The story of Kuttanad is all about an agrarian community striking a chord of harmony with its distinctive geographical features. This rice bowl of Kerala, comprising parts of three districts – Alappuzha, Pathanamathitta and Kottayam – has vast stretches of verdant paddy fields interlaced with enchanting backwaters. If that doesn’t sound unique, then what is it that makes Kuttanad a special place? It is one of the few places in the world where farming is carried out 2.5 to 3 metres below the sea level.
Geographically Kuttanad is a large mosaic of fragmented landscape, marked by rivers, vast stretches of paddy fields, backwaters, marshes, ponds, coconut groves and network of canals. The history of paddy cultivation in Kuttanad can be traced back to centuries.
The paddy fields of Kuttanad are locally known by the name puncha vayal. These paddy fields are found in three types of land: Karapadam (upland rice fields), Kayal (wetland rice fields) and Kari (land buried with black coal like materials). The paddy fields of Kuttanad with coconut trees on bunds and crisscrossed by canals offer a delightful sight.
Amid the waterlogged land it was difficult for the farmers to find an ideal piece of land for cultivation. But with their persistence and ingenuity they reclaimed large farming areas from the Vembanad Lake. The farmers here built huge bunds to keep the saline water away and bailed out water from the waterlogged area. Earlier, water was bailed out of the land manually with the help of large waterwheels. As years passed by these waterwheels gave way to a motorized version called pettiyum parayum.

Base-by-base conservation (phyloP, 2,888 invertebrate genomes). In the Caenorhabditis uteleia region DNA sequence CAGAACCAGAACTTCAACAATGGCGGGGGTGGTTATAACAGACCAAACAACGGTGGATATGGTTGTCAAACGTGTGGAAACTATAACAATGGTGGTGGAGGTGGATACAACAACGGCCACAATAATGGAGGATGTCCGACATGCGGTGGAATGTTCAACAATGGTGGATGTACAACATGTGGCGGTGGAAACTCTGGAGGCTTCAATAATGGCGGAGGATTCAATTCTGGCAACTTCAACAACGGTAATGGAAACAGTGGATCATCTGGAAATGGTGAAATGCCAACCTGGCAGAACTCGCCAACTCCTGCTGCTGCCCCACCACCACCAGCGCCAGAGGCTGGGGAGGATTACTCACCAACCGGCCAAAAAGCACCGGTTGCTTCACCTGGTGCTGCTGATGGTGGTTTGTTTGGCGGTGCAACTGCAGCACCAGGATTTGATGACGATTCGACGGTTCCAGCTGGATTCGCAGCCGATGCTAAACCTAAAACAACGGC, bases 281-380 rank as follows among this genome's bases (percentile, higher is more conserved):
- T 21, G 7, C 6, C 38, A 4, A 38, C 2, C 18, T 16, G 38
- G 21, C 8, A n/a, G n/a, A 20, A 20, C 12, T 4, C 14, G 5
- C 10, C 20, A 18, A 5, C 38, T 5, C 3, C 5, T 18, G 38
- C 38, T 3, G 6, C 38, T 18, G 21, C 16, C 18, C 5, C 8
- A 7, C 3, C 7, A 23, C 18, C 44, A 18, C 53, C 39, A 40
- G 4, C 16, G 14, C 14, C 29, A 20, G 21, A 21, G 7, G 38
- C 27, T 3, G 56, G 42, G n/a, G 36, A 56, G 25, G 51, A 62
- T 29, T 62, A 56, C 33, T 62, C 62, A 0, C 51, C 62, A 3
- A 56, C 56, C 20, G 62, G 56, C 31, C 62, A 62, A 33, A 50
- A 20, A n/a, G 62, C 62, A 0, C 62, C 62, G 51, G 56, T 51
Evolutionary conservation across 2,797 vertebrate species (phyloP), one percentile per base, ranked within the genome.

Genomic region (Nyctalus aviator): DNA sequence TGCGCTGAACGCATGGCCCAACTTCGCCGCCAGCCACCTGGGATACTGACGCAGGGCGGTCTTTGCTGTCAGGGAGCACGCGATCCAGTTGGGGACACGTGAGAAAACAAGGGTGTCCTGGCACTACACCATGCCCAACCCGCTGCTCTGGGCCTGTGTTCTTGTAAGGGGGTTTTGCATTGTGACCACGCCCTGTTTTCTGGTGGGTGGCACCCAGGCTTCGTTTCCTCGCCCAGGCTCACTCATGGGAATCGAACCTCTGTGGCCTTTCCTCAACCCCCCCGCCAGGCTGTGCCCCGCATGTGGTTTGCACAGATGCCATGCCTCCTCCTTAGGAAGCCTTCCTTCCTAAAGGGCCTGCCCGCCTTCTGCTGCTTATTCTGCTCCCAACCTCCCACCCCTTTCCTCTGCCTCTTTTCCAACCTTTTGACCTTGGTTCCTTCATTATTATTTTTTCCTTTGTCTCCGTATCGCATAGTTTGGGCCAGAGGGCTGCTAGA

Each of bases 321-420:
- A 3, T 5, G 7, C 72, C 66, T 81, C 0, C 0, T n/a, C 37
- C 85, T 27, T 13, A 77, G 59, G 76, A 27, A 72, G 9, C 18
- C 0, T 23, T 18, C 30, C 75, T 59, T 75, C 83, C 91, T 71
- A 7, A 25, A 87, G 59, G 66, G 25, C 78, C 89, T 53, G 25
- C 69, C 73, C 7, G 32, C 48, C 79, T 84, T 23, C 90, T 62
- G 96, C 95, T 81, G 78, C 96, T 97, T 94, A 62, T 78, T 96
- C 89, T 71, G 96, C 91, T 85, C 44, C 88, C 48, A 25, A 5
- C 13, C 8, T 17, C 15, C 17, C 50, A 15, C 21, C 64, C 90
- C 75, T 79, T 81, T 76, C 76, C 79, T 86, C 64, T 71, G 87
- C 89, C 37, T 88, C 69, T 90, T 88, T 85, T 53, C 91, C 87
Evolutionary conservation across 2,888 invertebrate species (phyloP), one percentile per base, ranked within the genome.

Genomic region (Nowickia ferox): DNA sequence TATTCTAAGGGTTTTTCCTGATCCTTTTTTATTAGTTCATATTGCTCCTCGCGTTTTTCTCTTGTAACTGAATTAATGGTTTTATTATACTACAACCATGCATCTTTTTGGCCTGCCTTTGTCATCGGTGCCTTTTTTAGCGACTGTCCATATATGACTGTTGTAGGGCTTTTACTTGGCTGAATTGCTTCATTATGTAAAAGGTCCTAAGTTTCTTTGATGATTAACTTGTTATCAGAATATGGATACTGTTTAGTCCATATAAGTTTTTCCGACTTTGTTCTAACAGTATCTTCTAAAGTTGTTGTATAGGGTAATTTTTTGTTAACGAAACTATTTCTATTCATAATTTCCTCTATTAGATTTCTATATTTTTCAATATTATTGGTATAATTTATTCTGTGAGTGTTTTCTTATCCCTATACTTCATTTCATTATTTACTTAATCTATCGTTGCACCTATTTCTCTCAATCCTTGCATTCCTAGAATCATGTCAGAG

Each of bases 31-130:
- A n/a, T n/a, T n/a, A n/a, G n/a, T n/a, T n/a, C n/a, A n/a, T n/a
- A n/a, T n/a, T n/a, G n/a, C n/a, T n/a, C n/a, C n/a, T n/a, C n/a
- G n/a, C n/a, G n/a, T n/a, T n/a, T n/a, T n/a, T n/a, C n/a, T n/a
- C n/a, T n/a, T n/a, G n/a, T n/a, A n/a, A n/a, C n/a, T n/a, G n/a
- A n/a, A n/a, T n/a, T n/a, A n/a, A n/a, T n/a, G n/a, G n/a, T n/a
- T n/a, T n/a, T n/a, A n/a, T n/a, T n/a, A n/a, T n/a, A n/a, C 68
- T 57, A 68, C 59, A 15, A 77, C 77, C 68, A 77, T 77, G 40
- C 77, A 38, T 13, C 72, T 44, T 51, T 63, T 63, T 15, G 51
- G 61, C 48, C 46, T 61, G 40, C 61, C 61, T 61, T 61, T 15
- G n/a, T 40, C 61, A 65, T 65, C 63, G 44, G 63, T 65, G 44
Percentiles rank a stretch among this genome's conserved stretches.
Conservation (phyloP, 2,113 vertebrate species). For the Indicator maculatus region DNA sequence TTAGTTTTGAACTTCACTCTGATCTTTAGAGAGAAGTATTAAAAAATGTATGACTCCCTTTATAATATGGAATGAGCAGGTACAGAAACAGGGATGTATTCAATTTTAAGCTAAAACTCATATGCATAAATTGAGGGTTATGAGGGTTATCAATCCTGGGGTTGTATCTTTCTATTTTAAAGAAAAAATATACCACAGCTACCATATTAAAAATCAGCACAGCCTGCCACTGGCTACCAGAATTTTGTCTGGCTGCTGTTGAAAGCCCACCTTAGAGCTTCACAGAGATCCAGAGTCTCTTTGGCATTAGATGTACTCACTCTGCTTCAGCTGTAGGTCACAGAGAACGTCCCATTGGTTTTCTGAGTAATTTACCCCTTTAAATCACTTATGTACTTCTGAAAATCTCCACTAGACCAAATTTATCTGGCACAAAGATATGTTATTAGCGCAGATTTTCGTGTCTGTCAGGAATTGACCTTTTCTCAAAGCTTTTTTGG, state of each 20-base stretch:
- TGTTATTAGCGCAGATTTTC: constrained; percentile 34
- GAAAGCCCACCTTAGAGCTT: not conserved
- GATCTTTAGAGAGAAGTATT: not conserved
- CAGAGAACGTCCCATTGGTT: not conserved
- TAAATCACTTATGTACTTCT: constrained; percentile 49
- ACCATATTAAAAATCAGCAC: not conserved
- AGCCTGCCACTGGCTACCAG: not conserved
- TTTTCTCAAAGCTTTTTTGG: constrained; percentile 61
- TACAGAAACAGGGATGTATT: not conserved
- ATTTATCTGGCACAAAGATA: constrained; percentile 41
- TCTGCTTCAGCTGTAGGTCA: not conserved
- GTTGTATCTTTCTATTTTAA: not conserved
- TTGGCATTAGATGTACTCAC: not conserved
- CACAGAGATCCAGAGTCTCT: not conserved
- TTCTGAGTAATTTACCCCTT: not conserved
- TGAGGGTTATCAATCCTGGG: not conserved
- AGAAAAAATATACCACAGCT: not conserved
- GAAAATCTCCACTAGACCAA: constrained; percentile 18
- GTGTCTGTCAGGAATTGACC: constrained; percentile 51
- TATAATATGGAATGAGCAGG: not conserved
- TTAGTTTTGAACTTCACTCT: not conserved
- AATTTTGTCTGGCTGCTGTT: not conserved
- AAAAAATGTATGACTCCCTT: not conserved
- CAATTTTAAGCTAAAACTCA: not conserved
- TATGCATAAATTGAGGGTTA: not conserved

These indigenous techniques developed by the farmers of Kuttanad have several similarities with the Dutch (Netherlands) Polder system. But the concrete bunds used in Netherlands were substituted here with bio-bunds made of coir, banana waste, bamboo, clay and other locally available materials to keep away the saline seawater. They made this system unique as it contributes remarkably well to the conservation of biodiversity and ecosystem, including several livelihood services.
In 2013 the Food and Agriculture Organisation (FAO) of the United Nations formally declared the below sea-level farming system in Kuttanad as Globally Important Agricultural Heritage Systems (GIAHS). This prestigious Heritage Status is a true recognition of the traditional and indigenous farming practices of Kuttanad.